The development of affordable, mass produced whitegoods was to impact upon the design of household kitchens. In the post World War II period, 'the major components of the kitchen - the range, the refrigerator and the sink … - were …designed to be placed one next to the other.' (Ierley 1999, p. 247) In 1945, this concept was developed further as manufacturers set standard dimensions for kitchen units and appliances. The development of new materials (eg. Laminex and Formica) and paint colours were also employed in kitchen design, so that by the mid 19th century refrigerators came in a variety of fashionable colours; the Frigidaire range by General Motors lead this trend.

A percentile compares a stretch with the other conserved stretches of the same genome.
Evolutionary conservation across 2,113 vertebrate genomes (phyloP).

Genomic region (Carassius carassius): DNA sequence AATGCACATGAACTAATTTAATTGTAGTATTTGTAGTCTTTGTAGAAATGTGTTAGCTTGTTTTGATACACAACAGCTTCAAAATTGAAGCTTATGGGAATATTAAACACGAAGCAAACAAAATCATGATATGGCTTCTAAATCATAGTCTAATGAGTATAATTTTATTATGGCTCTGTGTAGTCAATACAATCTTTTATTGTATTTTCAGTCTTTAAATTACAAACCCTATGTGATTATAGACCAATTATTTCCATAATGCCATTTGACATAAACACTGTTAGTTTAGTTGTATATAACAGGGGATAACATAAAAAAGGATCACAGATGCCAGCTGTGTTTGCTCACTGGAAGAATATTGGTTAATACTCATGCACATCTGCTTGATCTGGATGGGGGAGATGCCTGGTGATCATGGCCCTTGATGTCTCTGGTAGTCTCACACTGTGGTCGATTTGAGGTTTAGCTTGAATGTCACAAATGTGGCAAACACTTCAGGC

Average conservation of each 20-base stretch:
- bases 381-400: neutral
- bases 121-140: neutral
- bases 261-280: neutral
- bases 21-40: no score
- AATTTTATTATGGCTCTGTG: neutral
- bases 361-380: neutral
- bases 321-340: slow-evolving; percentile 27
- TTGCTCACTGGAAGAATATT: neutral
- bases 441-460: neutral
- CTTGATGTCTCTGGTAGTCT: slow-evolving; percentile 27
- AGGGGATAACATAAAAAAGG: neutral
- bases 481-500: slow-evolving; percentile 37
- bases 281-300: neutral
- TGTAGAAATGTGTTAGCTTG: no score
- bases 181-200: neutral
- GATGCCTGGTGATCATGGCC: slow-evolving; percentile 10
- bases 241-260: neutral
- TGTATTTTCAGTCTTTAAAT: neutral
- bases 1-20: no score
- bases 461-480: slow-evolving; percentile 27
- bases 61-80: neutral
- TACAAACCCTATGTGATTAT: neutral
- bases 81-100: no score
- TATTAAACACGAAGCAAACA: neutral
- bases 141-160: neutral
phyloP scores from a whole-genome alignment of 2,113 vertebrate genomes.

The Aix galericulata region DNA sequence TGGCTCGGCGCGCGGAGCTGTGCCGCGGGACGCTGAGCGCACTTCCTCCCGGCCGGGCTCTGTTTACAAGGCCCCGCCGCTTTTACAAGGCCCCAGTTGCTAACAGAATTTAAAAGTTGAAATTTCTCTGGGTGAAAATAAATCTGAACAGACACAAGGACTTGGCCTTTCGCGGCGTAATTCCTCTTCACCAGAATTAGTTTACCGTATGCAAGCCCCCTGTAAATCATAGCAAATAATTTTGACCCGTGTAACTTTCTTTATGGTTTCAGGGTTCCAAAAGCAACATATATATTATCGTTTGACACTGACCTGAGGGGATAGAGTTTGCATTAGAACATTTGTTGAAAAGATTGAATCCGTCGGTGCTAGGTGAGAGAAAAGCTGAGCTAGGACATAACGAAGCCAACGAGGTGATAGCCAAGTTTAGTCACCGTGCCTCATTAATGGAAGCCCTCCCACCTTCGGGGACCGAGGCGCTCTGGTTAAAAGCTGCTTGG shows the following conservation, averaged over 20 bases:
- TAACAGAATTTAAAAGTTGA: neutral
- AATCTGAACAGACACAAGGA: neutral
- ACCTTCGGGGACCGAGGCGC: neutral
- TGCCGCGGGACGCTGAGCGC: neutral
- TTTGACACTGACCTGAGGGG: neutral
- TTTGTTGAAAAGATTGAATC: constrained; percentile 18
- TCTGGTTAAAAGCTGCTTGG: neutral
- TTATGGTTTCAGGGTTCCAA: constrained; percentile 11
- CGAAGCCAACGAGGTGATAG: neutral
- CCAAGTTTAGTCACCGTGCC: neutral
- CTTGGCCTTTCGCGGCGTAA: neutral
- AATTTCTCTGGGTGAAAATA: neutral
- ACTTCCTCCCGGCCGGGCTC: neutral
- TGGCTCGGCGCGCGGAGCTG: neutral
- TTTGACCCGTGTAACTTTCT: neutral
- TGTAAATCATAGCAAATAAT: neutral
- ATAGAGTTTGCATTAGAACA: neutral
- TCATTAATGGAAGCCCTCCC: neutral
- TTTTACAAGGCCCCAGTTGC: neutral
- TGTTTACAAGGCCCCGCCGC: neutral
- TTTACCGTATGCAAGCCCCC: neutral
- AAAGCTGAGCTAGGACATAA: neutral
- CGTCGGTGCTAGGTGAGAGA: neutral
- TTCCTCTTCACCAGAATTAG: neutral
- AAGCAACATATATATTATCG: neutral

2004. 'Environmental Damage from CFCs'. Available online at www.es.flinders.edu.au/~mattom/science+society/lectures/illustrations/lecture35/cfc.html (22nd December 2004).
Althouse, Andrew & Turnquist, Carl H. (1952), Modern Electric and Gas Refrigeration. (5th edition), The Goodheart-Willcox Co., Chicago
American Society of Refrigerating Engineers (ASRE). 1943. Refrigerating data book. (5th edition). New York: The American Society of Refrigerating Engineers.
Australian Academy of Technological Science and Engineering (AATSE). (1988). Technology in Australia 1788-1988. Melbourne: Australian Academy of Technological Science and Engineering.
Coleman, Ruth. Memories of Childhood. Available online at suthshirehistsoc.netfirms.com/memories%20of%20childhood.htm (3rd January 2005).
Cooper, Madison. (1905). Practical Cold Storage, Chicago, Nickerson & Collins Co.